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Cypress Hill Celebrates the 20th anniversary of “Black Sunday”



When put out “Black Sunday” out into the world we had no idea the impact that it would have. Our first album took some time to catch heat but once it did, it built up such momentum that RuffHouse and Sony Music realized that we were on the brink of doing something big.

We were on tour rockin the “Cypress Hill’ self titled album, when RuffHouse and Sony asked us to come off tour and start recording another album. The gave us a short deadline to deliver this album but they had reason for it and fortunately we wer open minded enough to consider what they asked of us. We immediately hit the studio upon their request and begun to record “Ghost Riders”. This was the original title of “Black Sunday. There was even a title track, but as we kept working the vibe changed.

The first recordings were done in LA at Amerycan studios which was our home for a good number of years. Many classic albums had been produced there and we loved the vibe. The problem with recording at Amerycan was that everyone knew where we had been recording and would drop by unannounced. We felt this would be an ongoing distraction in our recording process so Muggs came up with the suggestion to move the recording sessions to NYC. He made arrangements for us to record at one of the most sought out studios by any hip hop artist at the time (Baby Monster Studio).

Recording this album was an interesting process because we didn’t have alot of time due to our deadline but here we were recording in the mecca of hip hop music (NYC). Where most of our hip hop idols were from, and some of the groups that would become family to us in the course of the years where from. The vibe was incredible! Muggs clocked an apartment up in Queens NY where he is originally from and he set up pre-production there. We put the basic ideas down in the apartment and take that to the studio and build on them. I learned a lot about NYC in those months we spents recording.. Met some of my idols, and future icons in the game and soaked up the culture known as hip hop while i was there the whole time.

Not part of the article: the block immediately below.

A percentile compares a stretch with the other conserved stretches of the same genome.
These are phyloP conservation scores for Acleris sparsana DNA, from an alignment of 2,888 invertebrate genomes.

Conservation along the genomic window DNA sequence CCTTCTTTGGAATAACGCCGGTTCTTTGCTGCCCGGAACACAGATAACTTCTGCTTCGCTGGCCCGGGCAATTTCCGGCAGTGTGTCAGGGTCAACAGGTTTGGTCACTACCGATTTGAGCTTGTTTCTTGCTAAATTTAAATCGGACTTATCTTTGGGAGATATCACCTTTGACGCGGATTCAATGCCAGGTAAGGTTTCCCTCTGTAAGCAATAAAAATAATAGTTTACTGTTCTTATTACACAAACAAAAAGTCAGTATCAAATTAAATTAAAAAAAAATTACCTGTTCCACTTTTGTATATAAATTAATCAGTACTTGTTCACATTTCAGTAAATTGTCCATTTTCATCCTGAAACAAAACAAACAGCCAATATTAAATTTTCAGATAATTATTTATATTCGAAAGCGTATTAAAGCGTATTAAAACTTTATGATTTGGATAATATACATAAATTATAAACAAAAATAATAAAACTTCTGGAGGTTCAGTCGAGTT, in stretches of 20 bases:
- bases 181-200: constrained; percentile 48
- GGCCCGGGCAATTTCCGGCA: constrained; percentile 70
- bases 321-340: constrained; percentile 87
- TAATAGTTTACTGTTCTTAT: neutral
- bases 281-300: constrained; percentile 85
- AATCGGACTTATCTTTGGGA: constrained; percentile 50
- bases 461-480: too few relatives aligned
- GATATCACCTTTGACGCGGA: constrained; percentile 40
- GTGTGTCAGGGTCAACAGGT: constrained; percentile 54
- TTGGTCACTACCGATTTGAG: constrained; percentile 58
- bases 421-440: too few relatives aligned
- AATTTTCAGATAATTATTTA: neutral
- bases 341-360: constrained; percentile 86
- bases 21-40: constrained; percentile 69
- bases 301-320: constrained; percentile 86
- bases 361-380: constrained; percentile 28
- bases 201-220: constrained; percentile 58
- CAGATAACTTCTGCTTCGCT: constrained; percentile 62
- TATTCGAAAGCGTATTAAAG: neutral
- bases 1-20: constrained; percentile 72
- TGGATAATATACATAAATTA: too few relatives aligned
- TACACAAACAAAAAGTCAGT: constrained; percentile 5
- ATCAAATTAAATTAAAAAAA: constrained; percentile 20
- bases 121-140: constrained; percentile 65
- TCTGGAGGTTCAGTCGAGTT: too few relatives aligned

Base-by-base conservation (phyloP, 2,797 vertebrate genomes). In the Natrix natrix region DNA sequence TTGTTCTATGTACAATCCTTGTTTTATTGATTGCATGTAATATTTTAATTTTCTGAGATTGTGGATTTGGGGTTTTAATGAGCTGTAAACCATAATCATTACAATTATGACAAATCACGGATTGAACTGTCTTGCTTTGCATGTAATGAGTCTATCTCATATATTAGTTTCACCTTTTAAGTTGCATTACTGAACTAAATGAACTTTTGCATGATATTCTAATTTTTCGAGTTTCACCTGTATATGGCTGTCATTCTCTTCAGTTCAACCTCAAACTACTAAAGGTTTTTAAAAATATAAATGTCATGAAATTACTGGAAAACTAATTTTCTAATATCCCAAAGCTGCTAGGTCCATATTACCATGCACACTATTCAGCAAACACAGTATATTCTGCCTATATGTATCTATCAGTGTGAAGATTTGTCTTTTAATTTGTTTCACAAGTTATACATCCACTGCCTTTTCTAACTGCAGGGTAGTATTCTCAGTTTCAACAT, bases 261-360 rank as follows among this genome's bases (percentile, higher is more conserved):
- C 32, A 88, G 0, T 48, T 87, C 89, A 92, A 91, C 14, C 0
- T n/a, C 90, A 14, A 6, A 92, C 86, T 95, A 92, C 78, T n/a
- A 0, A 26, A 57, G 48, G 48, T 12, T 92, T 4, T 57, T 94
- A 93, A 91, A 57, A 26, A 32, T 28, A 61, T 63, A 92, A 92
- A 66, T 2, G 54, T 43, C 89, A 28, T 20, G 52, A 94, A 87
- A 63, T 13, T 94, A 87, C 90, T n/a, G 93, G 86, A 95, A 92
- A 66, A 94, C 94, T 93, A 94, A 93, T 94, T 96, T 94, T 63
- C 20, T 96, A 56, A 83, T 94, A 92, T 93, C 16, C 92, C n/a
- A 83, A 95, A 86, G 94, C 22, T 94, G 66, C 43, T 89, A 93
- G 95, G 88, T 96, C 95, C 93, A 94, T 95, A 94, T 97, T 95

It was a cold time in NYC, the snow was coming down and for a cali boy it took some getting used to living and driving in those conditionS but i adapted and made it my second home. The experience of being in the birth place of hip hop and being around all the inspirational elements helped me to settle in and come with a different creative flow than what we would have done at home. It allowed me a different sort of creative freedom. Having a chance to hear what was popping in NY at the time gave us an advantage that most west coast groups didn’t have. Nyc embraced us and we felt it during the time we were out there. So much love and we would never forget those who were showing us that love.

At the starting point I wrote “Hits from the bong” to the classic Dusty Springfield joint “Son of a preacher man” that would be come a classic song for us. all the other songs just seem to flow one right after another with exception to “Han on the glock” and “A to the K”. initially “Hand on the glock” was a remix for “hand on the pump”. We felt the song was too strong to let it fade on a remix so we added it on the the album. With “A to the K” we did that for the “White men can’t jump”. We again thought we should put this one unto the album and so we did. They worked in the scheme of what we were doing. that’s when the land scape changed and the title “Black Sunday” took form.

Muggs thought we should get a track from a producer by the name of T-Ray that a lot of people in the hip hop world started to talk about. T-Ray like Muggs was sick producer and for a short time was part of the Soul Assassins. He gave us 2 bangers but we ended up using one. They were both great songs but we could only use 1. I wish i could have talked T into giving that as a bonus but the situation was tricky. The track T-Ray produced would be the one of the last 2 songs we recorded and would end up being the finisher track on the album. This track is known as “we ain’t goin out like that”. Side note on “we ain’t going out” the vocals you hear on this song and only this song for this album we recorded while Sen Dog and I are peeked out in mushrooms. Bad influence I know but i had to be truthful.

At the end of the recording process we put together the order of the songs, popped some shrooms, turned down the lights, and listen to what we had recorded. The order of songs we listened to that night is what became the “Black Sunday” album. We were blasted out of our mind and it sounded great!!! The real test was playing the next day when we were sobered up. We took a listen and we all agreed that this was the order to go with.

After we turned in this album to RuffHouse & Sony, they suggested that we put out “Insane in the Brain” as the first single and I thought they were crazy, but the were adamant about it. So we took the chance in trusting their choice and our lives would never be the same.

We made hip hop history in the course of putting out this album with our billboard chartings of “Black Sunday” & “Cypress Hill” self titled in the top 10 of the top 200 on the Billboard charts with “Black Sunday” debuting at number 1. All this can be looked up so I wont go too deep.. But I do want to say on the behalf of Cypress Hill, thank you to all our fans, friends and family and the people who helped us make this happen along the way. We thank you and we continue rockin on.